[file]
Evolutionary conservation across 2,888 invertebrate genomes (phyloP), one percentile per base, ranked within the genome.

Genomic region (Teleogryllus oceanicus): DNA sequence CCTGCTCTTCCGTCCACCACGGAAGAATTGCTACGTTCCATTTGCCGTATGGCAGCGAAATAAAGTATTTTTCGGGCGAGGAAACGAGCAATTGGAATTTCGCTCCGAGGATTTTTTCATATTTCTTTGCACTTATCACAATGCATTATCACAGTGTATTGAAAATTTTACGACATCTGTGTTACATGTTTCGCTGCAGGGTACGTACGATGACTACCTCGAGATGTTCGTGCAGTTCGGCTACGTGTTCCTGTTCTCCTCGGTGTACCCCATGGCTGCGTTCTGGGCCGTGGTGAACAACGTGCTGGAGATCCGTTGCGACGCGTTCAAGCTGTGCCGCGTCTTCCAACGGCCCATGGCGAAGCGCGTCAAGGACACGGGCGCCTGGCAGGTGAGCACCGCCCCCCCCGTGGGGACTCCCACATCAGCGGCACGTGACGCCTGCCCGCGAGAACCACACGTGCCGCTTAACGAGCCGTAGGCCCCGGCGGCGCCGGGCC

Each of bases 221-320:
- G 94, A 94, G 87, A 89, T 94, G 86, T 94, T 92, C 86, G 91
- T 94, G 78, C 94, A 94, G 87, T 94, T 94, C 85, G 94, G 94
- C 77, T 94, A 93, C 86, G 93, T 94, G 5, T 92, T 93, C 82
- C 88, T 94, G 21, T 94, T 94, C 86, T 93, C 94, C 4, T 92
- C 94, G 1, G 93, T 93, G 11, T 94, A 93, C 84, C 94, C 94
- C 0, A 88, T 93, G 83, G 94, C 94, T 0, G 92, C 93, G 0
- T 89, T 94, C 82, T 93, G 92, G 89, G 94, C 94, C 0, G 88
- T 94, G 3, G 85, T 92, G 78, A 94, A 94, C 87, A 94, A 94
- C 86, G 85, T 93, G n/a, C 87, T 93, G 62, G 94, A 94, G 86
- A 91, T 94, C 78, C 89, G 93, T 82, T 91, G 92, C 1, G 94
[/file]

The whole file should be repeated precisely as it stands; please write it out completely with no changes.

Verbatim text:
Evolutionary conservation across 2,888 invertebrate genomes (phyloP), one percentile per base, ranked within the genome.

Genomic region (Teleogryllus oceanicus): DNA sequence CCTGCTCTTCCGTCCACCACGGAAGAATTGCTACGTTCCATTTGCCGTATGGCAGCGAAATAAAGTATTTTTCGGGCGAGGAAACGAGCAATTGGAATTTCGCTCCGAGGATTTTTTCATATTTCTTTGCACTTATCACAATGCATTATCACAGTGTATTGAAAATTTTACGACATCTGTGTTACATGTTTCGCTGCAGGGTACGTACGATGACTACCTCGAGATGTTCGTGCAGTTCGGCTACGTGTTCCTGTTCTCCTCGGTGTACCCCATGGCTGCGTTCTGGGCCGTGGTGAACAACGTGCTGGAGATCCGTTGCGACGCGTTCAAGCTGTGCCGCGTCTTCCAACGGCCCATGGCGAAGCGCGTCAAGGACACGGGCGCCTGGCAGGTGAGCACCGCCCCCCCCGTGGGGACTCCCACATCAGCGGCACGTGACGCCTGCCCGCGAGAACCACACGTGCCGCTTAACGAGCCGTAGGCCCCGGCGGCGCCGGGCC

Each of bases 221-320:
- G 94, A 94, G 87, A 89, T 94, G 86, T 94, T 92, C 86, G 91
- T 94, G 78, C 94, A 94, G 87, T 94, T 94, C 85, G 94, G 94
- C 77, T 94, A 93, C 86, G 93, T 94, G 5, T 92, T 93, C 82
- C 88, T 94, G 21, T 94, T 94, C 86, T 93, C 94, C 4, T 92
- C 94, G 1, G 93, T 93, G 11, T 94, A 93, C 84, C 94, C 94
- C 0, A 88, T 93, G 83, G 94, C 94, T 0, G 92, C 93, G 0
- T 89, T 94, C 82, T 93, G 92, G 89, G 94, C 94, C 0, G 88
- T 94, G 3, G 85, T 92, G 78, A 94, A 94, C 87, A 94, A 94
- C 86, G 85, T 93, G n/a, C 87, T 93, G 62, G 94, A 94, G 86
- A 91, T 94, C 78, C 89, G 93, T 82, T 91, G 92, C 1, G 94